In a 31 second ad, a little Latino boy named Michael is playing with a wooden truck. While he is playing, his parents are attempting to get his attention but to no avail. “Maybe he is just really focused?” or “Maybe he just likes the wheels?” are some of his parents’ responses to him not paying them any attention. However, as the ad comes to a close maybe Michael is exhibiting one of the signs of Autism.
A psychological disorder which impairs an individual’s communication, social interaction and understanding of the world, Autism is a condition where the nerve cells and synapses of the brain’s ability to process the brain do not function correctly. This disorder, although thoroughly studied to help individuals of it, is still a mystery with no known treatment to help repair the system.
Now, the disorder is growing amongst Latinos and Blacks and this ad featuring Michael is an advocacy organization for Autism is trying to inform parents within the group so that early detection may lead to a beneficial future.
A recent CDC study revealed that Autism amongst Latino and Black American children has increased in numbers to be diagnose with the disorder, which can be screened or seen within as young as 3 years old. Wanting to inform potential parents about the disorder Autism Speaks, an autism advocacy organization, has taken the task to educate Latino and Black families.
“Earlier diagnoses are so important because if we can get a child by 2 years old, in most cases, with help that child can go to regular kindergarten,” Liz Feld, president of Autism Speaks, said, discussing what the ads are intended to do. “The window between 2-5 years old is the most important time to deal with treatment.”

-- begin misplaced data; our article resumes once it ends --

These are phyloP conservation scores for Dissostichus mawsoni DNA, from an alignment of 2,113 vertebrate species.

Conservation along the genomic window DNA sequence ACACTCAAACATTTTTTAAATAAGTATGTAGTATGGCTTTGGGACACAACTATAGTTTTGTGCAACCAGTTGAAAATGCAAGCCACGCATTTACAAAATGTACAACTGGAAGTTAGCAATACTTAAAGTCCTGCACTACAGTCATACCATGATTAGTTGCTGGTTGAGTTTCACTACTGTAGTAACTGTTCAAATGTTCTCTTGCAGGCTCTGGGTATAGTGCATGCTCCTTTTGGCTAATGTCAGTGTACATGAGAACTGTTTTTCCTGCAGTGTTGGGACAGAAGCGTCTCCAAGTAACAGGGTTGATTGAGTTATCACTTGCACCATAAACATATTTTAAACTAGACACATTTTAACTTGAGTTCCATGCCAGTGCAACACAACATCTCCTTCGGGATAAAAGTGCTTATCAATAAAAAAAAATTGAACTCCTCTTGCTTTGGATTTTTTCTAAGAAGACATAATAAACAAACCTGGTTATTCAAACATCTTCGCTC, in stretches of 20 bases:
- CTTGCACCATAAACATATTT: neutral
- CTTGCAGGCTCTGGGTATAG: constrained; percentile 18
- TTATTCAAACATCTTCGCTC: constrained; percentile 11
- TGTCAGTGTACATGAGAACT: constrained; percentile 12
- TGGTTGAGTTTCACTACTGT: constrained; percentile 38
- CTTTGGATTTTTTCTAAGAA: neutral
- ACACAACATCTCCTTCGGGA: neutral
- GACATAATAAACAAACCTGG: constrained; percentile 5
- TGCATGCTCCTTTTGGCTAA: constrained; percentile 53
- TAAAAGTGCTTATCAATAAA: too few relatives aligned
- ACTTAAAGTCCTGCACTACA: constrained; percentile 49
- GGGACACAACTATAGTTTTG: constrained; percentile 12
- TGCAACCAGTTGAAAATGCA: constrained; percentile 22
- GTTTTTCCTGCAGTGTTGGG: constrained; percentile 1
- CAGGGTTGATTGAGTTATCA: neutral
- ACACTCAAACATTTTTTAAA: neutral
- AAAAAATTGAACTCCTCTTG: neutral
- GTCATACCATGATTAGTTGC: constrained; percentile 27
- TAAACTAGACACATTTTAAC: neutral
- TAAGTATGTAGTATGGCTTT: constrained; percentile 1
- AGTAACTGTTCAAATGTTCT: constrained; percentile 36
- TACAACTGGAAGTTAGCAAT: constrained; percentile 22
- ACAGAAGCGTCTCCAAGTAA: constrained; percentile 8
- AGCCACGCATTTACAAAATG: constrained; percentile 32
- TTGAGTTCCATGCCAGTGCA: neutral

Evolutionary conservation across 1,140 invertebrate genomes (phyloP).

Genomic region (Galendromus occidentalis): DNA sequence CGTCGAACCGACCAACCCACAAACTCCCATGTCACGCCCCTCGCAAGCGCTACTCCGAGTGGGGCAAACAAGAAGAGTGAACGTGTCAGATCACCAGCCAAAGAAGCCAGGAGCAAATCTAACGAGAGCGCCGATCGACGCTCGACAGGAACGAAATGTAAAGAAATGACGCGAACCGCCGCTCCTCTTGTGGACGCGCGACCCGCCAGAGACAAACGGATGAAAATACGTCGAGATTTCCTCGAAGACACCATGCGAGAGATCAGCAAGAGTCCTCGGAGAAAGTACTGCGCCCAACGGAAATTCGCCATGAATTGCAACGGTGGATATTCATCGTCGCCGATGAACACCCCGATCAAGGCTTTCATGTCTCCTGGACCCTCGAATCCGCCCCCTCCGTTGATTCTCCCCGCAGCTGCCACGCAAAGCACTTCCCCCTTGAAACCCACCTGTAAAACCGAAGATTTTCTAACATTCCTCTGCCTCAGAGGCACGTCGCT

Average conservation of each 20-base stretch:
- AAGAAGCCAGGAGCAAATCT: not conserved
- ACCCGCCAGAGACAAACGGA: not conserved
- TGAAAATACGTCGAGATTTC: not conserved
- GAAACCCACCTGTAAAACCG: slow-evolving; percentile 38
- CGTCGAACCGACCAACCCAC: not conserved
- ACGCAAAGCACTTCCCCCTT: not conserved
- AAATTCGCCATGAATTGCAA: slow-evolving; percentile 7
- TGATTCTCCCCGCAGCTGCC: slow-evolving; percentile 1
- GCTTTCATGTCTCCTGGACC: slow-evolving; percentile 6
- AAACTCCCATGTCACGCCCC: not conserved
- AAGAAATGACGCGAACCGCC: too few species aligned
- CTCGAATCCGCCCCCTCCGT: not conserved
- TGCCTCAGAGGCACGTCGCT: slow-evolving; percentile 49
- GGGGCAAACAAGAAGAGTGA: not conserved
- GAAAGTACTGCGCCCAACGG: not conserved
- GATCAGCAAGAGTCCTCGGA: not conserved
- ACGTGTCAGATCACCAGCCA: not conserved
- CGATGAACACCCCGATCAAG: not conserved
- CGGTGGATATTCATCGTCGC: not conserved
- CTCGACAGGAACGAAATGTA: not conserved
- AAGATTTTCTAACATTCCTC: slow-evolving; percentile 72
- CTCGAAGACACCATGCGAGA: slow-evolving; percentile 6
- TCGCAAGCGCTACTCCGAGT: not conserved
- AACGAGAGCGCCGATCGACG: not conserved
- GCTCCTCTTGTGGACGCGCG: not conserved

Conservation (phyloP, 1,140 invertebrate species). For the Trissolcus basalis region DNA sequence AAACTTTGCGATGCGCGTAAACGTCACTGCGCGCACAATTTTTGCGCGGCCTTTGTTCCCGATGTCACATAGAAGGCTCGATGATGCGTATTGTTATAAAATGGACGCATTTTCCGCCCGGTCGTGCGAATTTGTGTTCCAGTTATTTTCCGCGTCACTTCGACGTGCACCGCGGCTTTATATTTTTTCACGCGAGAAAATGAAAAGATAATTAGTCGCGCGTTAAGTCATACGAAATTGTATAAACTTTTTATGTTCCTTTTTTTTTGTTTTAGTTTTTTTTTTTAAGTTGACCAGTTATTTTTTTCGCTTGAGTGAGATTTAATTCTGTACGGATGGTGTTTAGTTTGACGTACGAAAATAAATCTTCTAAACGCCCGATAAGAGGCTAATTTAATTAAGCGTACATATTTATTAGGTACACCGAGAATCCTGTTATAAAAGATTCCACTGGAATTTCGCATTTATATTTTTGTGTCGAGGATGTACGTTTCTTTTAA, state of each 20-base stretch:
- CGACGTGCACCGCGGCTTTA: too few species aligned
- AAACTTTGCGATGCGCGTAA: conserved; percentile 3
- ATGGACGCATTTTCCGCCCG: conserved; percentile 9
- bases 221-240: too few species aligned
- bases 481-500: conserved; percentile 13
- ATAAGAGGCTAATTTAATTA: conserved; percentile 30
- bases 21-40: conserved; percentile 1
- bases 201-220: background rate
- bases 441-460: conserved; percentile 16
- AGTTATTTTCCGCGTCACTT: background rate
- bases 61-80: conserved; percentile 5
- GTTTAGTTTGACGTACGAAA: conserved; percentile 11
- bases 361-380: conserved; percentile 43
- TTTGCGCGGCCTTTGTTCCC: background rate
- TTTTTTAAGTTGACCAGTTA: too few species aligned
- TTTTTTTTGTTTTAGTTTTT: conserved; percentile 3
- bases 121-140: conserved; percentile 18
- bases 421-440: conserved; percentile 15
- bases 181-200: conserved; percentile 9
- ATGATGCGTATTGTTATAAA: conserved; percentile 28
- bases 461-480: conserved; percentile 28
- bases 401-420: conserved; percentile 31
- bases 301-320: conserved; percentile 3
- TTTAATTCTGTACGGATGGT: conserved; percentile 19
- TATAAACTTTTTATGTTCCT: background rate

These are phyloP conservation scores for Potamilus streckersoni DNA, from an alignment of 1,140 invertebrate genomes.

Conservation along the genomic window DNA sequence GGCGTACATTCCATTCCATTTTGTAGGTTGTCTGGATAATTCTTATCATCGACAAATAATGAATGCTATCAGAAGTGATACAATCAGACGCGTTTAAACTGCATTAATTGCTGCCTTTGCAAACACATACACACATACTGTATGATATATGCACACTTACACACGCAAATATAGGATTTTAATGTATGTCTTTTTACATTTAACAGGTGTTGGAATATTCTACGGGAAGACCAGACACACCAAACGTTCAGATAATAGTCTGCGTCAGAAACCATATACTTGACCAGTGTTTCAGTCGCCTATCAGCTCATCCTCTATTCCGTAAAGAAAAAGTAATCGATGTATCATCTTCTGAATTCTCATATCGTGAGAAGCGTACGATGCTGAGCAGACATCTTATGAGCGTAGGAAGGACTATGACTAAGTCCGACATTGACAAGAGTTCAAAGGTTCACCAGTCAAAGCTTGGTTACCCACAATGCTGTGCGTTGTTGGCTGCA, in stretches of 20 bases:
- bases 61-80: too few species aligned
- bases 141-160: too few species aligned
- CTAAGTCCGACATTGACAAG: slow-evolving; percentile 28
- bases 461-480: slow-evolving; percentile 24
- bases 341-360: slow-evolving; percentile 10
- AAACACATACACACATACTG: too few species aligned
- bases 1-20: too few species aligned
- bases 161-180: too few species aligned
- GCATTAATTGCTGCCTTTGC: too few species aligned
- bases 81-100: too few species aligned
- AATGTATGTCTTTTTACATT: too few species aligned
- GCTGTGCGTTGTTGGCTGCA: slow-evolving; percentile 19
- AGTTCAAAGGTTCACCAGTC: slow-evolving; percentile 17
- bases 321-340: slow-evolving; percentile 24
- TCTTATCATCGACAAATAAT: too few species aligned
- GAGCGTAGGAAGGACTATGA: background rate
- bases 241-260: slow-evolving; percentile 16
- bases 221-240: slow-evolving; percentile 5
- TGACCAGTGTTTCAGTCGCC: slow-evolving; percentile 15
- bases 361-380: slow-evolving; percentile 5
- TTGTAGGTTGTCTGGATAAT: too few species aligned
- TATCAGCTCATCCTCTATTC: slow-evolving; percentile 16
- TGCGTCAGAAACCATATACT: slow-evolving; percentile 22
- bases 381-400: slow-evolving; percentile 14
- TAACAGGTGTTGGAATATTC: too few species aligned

Through a series of ads, Autism Speaks commercials contain brief details of information that would help parents move on to the next step if they notice any developmental issues their child may be experiencing. The commercials aim to show that while the disorder is serious it is manageable where they can help autistic children have a normal and productive life.
Autism Speaks ads’ for the Latino and Black communities are in Spanish or English and are to act as a comfort in eliminating any thoughts of shame or stigma having an autistic child may inflict parents.
“Sometimes mothers feel such blame if something is wrong and might not want to speak to their husbands about it,” said, Fields. In order to help lessen these troubling thoughts, Autism Speaks has introduced a new method that will be more supportive and answer additional questions where the ads left off.
Along with the ads, Autism Speaks has introduced a text campaign where parents can text “maybe” to 30644, and for Latinos they can text “quizas” to 30644 for the Spanish version. Fields believes the text messaging option will help parents, “saves having to spend $90 on a checkup but also allows the parent to ask questions privately.”
You can watch the new campaigns on Autism Speaks Youtube Channel at AutismSpeaksVids, and for more information you can visit Autism Speaks at: http://www.autismspeaks.org/